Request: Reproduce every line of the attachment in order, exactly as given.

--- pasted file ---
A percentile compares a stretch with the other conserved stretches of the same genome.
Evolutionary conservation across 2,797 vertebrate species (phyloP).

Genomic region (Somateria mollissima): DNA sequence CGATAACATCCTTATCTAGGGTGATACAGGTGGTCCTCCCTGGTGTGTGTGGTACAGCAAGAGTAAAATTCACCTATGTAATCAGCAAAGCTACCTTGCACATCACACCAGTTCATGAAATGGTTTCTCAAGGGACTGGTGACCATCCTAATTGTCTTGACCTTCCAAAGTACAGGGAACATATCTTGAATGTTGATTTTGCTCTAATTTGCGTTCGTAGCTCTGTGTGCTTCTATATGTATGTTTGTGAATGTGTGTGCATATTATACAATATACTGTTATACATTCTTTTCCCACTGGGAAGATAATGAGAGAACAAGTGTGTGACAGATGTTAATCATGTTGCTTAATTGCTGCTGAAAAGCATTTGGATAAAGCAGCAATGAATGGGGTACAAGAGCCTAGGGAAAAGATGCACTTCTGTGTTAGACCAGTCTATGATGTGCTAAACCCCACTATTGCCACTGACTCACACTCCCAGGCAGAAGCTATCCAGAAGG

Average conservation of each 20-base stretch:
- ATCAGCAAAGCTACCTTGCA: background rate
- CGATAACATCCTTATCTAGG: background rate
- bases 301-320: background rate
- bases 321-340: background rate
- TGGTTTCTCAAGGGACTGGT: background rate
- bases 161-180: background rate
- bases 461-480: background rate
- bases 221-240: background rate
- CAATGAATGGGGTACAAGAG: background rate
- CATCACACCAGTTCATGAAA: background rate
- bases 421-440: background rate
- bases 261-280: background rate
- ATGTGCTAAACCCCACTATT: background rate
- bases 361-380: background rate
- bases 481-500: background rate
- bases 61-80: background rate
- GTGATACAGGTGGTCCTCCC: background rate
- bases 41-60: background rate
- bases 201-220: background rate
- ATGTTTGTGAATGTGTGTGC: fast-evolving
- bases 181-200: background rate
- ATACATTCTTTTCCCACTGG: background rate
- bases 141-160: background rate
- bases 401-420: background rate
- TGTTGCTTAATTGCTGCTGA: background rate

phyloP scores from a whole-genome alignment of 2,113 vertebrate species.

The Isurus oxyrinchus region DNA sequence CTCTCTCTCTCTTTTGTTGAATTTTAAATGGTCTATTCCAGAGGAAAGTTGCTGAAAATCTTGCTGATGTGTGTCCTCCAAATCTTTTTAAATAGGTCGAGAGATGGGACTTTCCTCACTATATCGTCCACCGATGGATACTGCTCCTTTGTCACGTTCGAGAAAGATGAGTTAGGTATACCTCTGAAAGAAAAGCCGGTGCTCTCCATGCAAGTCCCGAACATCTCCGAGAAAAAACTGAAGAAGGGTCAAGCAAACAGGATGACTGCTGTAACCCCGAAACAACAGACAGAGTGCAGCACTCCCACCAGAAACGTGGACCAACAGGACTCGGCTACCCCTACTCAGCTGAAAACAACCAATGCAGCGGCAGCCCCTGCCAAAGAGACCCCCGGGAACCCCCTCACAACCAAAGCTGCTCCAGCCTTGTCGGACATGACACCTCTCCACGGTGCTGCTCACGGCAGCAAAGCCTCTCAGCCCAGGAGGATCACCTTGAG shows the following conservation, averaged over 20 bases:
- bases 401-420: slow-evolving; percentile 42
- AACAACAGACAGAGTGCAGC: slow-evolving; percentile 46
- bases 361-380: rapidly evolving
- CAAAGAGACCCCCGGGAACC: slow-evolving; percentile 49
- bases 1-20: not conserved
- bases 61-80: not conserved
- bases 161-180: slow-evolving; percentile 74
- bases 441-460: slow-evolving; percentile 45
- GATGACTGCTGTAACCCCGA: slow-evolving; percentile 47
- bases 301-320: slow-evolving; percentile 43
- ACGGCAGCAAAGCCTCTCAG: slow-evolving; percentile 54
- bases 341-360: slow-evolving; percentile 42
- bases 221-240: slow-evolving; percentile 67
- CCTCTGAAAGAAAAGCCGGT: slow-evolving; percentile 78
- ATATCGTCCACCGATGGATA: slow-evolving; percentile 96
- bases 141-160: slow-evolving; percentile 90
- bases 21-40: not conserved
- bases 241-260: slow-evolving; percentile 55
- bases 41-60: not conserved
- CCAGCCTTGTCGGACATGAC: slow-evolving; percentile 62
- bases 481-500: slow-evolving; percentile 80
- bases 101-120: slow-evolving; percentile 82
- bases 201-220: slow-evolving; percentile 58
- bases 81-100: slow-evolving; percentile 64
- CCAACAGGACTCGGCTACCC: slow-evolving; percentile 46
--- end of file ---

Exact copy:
A percentile compares a stretch with the other conserved stretches of the same genome.
Evolutionary conservation across 2,797 vertebrate species (phyloP).

Genomic region (Somateria mollissima): DNA sequence CGATAACATCCTTATCTAGGGTGATACAGGTGGTCCTCCCTGGTGTGTGTGGTACAGCAAGAGTAAAATTCACCTATGTAATCAGCAAAGCTACCTTGCACATCACACCAGTTCATGAAATGGTTTCTCAAGGGACTGGTGACCATCCTAATTGTCTTGACCTTCCAAAGTACAGGGAACATATCTTGAATGTTGATTTTGCTCTAATTTGCGTTCGTAGCTCTGTGTGCTTCTATATGTATGTTTGTGAATGTGTGTGCATATTATACAATATACTGTTATACATTCTTTTCCCACTGGGAAGATAATGAGAGAACAAGTGTGTGACAGATGTTAATCATGTTGCTTAATTGCTGCTGAAAAGCATTTGGATAAAGCAGCAATGAATGGGGTACAAGAGCCTAGGGAAAAGATGCACTTCTGTGTTAGACCAGTCTATGATGTGCTAAACCCCACTATTGCCACTGACTCACACTCCCAGGCAGAAGCTATCCAGAAGG

Average conservation of each 20-base stretch:
- ATCAGCAAAGCTACCTTGCA: background rate
- CGATAACATCCTTATCTAGG: background rate
- bases 301-320: background rate
- bases 321-340: background rate
- TGGTTTCTCAAGGGACTGGT: background rate
- bases 161-180: background rate
- bases 461-480: background rate
- bases 221-240: background rate
- CAATGAATGGGGTACAAGAG: background rate
- CATCACACCAGTTCATGAAA: background rate
- bases 421-440: background rate
- bases 261-280: background rate
- ATGTGCTAAACCCCACTATT: background rate
- bases 361-380: background rate
- bases 481-500: background rate
- bases 61-80: background rate
- GTGATACAGGTGGTCCTCCC: background rate
- bases 41-60: background rate
- bases 201-220: background rate
- ATGTTTGTGAATGTGTGTGC: fast-evolving
- bases 181-200: background rate
- ATACATTCTTTTCCCACTGG: background rate
- bases 141-160: background rate
- bases 401-420: background rate
- TGTTGCTTAATTGCTGCTGA: background rate

phyloP scores from a whole-genome alignment of 2,113 vertebrate species.

The Isurus oxyrinchus region DNA sequence CTCTCTCTCTCTTTTGTTGAATTTTAAATGGTCTATTCCAGAGGAAAGTTGCTGAAAATCTTGCTGATGTGTGTCCTCCAAATCTTTTTAAATAGGTCGAGAGATGGGACTTTCCTCACTATATCGTCCACCGATGGATACTGCTCCTTTGTCACGTTCGAGAAAGATGAGTTAGGTATACCTCTGAAAGAAAAGCCGGTGCTCTCCATGCAAGTCCCGAACATCTCCGAGAAAAAACTGAAGAAGGGTCAAGCAAACAGGATGACTGCTGTAACCCCGAAACAACAGACAGAGTGCAGCACTCCCACCAGAAACGTGGACCAACAGGACTCGGCTACCCCTACTCAGCTGAAAACAACCAATGCAGCGGCAGCCCCTGCCAAAGAGACCCCCGGGAACCCCCTCACAACCAAAGCTGCTCCAGCCTTGTCGGACATGACACCTCTCCACGGTGCTGCTCACGGCAGCAAAGCCTCTCAGCCCAGGAGGATCACCTTGAG shows the following conservation, averaged over 20 bases:
- bases 401-420: slow-evolving; percentile 42
- AACAACAGACAGAGTGCAGC: slow-evolving; percentile 46
- bases 361-380: rapidly evolving
- CAAAGAGACCCCCGGGAACC: slow-evolving; percentile 49
- bases 1-20: not conserved
- bases 61-80: not conserved
- bases 161-180: slow-evolving; percentile 74
- bases 441-460: slow-evolving; percentile 45
- GATGACTGCTGTAACCCCGA: slow-evolving; percentile 47
- bases 301-320: slow-evolving; percentile 43
- ACGGCAGCAAAGCCTCTCAG: slow-evolving; percentile 54
- bases 341-360: slow-evolving; percentile 42
- bases 221-240: slow-evolving; percentile 67
- CCTCTGAAAGAAAAGCCGGT: slow-evolving; percentile 78
- ATATCGTCCACCGATGGATA: slow-evolving; percentile 96
- bases 141-160: slow-evolving; percentile 90
- bases 21-40: not conserved
- bases 241-260: slow-evolving; percentile 55
- bases 41-60: not conserved
- CCAGCCTTGTCGGACATGAC: slow-evolving; percentile 62
- bases 481-500: slow-evolving; percentile 80
- bases 101-120: slow-evolving; percentile 82
- bases 201-220: slow-evolving; percentile 58
- bases 81-100: slow-evolving; percentile 64
- CCAACAGGACTCGGCTACCC: slow-evolving; percentile 46